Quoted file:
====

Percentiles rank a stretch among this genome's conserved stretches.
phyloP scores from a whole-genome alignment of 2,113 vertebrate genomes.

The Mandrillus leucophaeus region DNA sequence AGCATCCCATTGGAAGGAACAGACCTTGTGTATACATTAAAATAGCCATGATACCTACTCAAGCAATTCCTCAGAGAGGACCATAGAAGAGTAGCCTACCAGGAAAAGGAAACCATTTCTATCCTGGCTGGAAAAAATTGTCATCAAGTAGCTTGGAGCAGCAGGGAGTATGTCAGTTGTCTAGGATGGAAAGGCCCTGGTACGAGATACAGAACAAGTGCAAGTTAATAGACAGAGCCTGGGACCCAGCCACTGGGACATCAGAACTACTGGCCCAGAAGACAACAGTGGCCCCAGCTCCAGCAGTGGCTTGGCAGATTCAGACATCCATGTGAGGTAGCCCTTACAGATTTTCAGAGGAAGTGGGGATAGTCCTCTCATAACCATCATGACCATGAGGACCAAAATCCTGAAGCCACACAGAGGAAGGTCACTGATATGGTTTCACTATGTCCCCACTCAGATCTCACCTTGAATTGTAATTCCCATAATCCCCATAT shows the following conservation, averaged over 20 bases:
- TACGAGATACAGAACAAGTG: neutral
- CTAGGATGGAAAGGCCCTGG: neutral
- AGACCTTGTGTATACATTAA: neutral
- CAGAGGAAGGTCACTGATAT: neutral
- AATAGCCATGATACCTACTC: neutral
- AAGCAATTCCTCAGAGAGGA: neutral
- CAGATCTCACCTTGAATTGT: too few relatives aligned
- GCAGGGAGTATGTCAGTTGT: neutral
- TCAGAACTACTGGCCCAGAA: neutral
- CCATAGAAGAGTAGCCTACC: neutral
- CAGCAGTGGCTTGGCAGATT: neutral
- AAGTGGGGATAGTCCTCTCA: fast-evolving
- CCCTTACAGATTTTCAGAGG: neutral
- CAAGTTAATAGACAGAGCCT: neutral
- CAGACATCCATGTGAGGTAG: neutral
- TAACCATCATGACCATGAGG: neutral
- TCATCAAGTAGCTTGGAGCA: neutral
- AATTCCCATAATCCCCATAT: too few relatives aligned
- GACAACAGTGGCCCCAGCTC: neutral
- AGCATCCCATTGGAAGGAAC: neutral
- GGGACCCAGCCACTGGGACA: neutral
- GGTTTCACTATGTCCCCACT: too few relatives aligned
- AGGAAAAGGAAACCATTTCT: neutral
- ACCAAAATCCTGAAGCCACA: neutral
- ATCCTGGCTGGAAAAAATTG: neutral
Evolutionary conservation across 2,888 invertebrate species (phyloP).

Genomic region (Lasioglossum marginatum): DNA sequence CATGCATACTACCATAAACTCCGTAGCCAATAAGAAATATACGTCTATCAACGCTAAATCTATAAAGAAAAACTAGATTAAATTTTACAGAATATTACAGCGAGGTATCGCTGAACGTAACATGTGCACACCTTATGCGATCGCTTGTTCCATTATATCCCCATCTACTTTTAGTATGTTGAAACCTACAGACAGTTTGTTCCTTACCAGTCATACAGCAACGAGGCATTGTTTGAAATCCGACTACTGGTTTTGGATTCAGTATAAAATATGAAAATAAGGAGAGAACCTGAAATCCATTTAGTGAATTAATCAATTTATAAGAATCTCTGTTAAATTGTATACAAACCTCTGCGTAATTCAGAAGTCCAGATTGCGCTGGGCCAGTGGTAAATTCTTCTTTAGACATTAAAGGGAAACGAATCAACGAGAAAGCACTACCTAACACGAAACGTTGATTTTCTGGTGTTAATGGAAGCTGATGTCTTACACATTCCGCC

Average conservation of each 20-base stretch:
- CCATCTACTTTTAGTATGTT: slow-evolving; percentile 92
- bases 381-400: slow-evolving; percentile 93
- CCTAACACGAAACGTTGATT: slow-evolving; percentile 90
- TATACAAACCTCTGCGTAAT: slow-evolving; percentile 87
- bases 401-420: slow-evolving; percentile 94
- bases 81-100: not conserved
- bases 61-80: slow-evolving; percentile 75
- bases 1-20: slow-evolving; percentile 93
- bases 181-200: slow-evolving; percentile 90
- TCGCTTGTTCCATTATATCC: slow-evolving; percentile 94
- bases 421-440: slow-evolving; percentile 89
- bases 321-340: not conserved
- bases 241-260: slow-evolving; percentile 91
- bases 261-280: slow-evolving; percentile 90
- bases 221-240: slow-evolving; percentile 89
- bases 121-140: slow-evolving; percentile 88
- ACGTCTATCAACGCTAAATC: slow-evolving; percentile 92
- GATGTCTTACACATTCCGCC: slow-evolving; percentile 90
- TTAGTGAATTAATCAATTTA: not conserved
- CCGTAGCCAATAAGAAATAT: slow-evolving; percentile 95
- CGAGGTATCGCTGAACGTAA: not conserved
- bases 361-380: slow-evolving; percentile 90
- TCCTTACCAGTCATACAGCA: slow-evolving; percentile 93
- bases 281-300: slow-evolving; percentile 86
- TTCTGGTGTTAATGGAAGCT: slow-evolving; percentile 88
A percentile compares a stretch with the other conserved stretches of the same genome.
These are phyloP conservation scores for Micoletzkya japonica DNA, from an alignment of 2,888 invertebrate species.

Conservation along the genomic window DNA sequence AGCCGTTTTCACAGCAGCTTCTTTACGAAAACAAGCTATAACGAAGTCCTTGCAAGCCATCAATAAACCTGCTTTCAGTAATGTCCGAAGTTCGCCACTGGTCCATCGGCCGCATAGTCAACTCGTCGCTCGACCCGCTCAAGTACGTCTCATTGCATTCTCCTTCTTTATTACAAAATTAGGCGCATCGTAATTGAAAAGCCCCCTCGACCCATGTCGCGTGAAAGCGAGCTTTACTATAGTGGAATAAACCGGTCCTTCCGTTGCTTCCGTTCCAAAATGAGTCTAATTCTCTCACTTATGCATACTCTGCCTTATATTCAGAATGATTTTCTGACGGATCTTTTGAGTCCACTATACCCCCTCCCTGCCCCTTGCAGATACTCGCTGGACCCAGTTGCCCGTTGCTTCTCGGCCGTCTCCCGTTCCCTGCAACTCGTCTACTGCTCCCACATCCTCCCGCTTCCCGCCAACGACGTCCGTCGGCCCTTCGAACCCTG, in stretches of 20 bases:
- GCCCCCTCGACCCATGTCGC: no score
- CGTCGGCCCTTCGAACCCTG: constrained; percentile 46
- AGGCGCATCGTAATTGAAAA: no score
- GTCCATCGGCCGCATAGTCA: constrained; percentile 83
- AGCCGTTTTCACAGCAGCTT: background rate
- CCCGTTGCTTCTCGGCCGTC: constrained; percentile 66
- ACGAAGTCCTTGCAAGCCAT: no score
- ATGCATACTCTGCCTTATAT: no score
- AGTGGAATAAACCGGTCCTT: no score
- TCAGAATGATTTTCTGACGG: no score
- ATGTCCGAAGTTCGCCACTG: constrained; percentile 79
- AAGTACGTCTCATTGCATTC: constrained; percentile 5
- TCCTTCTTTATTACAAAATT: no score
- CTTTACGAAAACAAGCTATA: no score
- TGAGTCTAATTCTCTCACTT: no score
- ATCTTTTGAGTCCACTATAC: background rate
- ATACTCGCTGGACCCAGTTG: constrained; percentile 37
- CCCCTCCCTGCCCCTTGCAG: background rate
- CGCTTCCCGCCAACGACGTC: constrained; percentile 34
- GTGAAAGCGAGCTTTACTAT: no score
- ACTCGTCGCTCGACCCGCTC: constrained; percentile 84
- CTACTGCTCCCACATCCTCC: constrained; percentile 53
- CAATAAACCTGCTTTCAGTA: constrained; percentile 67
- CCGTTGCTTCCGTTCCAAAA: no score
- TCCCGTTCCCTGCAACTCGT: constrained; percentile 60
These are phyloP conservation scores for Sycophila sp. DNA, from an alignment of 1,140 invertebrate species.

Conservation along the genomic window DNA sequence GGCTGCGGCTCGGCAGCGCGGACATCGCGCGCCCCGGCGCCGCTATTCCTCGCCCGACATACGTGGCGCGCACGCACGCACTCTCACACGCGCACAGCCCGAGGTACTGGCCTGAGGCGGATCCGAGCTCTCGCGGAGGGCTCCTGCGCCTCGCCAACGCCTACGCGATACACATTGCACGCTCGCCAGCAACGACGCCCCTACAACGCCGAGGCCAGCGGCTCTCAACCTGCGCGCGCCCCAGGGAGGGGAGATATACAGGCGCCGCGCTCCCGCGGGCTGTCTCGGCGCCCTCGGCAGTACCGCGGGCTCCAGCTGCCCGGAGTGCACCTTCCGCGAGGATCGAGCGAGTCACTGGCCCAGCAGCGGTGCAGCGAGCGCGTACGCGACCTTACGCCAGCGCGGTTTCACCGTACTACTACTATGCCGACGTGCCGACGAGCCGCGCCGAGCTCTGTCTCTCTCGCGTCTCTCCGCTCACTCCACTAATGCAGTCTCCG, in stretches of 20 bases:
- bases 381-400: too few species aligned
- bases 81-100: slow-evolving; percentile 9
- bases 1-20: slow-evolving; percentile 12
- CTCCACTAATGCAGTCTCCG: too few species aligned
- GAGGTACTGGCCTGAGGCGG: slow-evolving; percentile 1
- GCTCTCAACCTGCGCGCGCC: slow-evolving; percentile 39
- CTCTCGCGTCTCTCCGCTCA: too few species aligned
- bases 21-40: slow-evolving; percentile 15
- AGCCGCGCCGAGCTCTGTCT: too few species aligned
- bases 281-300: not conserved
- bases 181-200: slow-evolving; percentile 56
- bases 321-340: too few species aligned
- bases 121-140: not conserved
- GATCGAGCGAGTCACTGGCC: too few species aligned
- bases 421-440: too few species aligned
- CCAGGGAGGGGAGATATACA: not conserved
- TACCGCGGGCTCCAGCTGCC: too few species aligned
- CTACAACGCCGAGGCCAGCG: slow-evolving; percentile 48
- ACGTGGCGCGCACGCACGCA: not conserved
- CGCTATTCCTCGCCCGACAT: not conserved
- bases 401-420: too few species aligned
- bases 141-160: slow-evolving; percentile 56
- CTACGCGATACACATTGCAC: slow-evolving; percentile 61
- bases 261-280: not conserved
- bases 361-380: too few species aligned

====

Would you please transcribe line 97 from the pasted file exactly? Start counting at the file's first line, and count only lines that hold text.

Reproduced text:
- bases 181-200: slow-evolving; percentile 56